Saturday, March 8, 2008

Digging Deeper during analysis

This post has been on my mind for some time (I'm cleaning up draft posts), but it does not look like I am going to get to it any time soon. So this is going to be quick and dirty.

I was doing forensic on an intrusion last year and I knew the following:

The computer was compromised and talking to the outside world via DNS.

I had a DD image of the RAM, and dumps of process memory from each of the processes (as well as a lot of other volatile data).

Unfortunately, I did not have any way to know which (or if any) of the processes were the bad guy's, so my process of elimination went like this:

1. Look at the process list.
2. Find associated executables.
3. Look at executable files.

Unfortunately, this server was running a lot of "stuff." So I was still left with a lot of files to look at, but after much work, I found a file that looked weird enough to make me think that it was likely tbe bad process. (Oh, and I should point out that there were no logs and the intrusion (we later determined) was months old.)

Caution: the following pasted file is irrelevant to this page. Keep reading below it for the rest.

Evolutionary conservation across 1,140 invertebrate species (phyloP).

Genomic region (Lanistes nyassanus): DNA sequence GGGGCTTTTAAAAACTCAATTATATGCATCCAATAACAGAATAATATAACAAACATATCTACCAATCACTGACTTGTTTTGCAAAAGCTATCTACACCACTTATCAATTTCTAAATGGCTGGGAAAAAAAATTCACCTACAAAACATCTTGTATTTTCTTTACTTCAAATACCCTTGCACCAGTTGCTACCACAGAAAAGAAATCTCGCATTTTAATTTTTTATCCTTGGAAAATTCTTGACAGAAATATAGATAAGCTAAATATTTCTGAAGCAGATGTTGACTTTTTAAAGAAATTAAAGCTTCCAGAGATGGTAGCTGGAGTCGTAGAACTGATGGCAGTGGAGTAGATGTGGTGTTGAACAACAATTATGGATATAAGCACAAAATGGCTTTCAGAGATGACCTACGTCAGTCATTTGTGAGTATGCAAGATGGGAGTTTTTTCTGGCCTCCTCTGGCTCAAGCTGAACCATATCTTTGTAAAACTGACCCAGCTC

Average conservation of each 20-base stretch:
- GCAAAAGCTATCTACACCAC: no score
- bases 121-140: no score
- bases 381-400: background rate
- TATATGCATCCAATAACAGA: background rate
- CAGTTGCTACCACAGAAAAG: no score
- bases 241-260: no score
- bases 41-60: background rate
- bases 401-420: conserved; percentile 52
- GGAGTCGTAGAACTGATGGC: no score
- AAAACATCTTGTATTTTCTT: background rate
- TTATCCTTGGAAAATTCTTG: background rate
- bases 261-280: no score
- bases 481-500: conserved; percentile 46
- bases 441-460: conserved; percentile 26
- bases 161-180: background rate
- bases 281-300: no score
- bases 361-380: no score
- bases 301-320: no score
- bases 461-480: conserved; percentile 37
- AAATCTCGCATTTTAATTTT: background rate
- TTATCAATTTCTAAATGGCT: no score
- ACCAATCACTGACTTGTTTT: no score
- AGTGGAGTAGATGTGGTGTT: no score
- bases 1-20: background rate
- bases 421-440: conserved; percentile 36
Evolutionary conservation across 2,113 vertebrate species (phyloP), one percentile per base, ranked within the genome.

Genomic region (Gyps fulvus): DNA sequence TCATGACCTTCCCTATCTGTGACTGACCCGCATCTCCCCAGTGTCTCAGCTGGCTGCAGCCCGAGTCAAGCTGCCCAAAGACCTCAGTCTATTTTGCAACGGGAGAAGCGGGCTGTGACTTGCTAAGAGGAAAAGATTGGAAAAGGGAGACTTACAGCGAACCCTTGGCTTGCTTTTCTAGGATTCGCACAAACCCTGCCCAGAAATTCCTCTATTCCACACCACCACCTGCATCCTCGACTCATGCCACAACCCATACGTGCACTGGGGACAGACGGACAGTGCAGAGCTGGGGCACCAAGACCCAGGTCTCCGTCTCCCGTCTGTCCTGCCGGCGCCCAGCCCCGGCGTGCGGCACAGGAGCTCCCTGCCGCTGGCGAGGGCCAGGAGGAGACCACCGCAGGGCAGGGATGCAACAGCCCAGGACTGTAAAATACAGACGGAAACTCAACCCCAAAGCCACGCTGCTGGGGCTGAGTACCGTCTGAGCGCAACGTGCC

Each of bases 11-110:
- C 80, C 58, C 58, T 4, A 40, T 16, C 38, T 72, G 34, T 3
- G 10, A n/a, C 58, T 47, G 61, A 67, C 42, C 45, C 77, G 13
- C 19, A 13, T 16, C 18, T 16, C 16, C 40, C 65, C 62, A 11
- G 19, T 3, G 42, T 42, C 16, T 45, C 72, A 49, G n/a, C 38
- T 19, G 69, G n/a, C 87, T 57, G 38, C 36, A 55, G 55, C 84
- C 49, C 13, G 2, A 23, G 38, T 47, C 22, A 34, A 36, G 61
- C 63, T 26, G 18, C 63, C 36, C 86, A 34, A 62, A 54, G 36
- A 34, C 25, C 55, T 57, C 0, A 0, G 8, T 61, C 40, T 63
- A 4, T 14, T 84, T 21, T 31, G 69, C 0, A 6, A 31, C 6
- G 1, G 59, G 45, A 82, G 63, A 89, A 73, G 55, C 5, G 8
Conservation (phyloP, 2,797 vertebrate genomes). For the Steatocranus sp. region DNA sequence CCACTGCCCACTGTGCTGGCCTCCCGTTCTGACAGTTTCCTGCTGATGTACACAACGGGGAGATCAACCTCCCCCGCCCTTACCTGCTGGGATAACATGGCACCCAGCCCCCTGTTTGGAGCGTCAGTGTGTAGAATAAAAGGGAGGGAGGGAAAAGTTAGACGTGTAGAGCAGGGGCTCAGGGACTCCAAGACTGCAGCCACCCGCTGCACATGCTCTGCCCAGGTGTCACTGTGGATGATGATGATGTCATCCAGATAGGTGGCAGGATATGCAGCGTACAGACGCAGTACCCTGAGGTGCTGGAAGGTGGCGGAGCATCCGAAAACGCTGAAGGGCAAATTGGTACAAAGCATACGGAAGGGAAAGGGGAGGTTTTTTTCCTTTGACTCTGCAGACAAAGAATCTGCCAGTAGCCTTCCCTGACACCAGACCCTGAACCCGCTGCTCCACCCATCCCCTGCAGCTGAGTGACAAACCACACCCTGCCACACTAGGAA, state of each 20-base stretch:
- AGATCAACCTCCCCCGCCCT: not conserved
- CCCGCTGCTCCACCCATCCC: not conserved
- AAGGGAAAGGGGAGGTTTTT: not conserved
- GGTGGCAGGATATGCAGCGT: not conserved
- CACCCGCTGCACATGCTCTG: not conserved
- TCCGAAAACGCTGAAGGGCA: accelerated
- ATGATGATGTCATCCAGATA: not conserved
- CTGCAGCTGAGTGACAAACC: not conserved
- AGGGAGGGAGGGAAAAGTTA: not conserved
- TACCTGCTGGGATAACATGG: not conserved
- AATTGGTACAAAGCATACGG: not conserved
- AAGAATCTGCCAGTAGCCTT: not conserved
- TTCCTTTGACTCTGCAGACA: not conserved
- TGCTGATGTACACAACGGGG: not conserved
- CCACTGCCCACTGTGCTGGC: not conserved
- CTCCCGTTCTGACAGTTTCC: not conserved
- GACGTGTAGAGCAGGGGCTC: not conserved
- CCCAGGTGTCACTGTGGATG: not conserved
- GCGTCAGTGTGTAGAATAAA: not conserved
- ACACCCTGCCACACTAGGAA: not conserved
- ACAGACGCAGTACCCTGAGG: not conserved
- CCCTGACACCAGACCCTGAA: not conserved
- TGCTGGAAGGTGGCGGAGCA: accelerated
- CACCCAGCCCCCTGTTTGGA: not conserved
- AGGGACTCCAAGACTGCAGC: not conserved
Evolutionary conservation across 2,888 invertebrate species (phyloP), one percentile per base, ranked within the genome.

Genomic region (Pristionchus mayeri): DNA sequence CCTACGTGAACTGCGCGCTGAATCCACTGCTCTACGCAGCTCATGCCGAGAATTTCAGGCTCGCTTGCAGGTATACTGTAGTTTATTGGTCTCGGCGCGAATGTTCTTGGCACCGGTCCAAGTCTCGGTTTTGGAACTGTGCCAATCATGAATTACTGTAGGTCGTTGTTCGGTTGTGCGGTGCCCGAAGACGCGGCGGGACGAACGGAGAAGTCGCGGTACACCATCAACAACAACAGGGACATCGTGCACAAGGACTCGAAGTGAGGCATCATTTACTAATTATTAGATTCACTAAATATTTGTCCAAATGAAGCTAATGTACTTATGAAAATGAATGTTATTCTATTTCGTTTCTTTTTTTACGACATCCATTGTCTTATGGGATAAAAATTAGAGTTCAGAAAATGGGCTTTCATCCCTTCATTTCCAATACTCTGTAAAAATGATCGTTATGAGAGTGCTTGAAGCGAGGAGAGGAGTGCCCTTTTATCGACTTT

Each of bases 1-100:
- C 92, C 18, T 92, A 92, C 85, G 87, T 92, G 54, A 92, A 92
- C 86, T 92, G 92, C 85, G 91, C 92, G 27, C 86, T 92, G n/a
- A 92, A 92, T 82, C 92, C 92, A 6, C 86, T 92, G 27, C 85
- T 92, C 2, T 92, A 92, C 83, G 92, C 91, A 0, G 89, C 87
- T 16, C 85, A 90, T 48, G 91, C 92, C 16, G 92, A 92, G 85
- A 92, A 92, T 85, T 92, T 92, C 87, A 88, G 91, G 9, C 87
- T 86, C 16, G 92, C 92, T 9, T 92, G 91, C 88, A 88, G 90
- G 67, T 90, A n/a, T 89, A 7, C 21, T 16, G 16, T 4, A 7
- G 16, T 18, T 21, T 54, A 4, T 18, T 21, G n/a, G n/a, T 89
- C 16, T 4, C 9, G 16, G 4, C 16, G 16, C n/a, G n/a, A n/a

So how does one go about figuring out what happened when there's an lack of log data? Well, it turns out that when I analyzed the files by date created, and I find a memory.dmp file.

So I spend a bit of time researching the memory dump file format and I was able to find the file that the attacker used (it caused some nastiness at the time it was executed) which in turn led me to find some other information about the attack in unallocated space.

This was kind of long, but if you aren't looking beyond what you can see (untranslated blog here) in the file system, you are missing a lot of good information.

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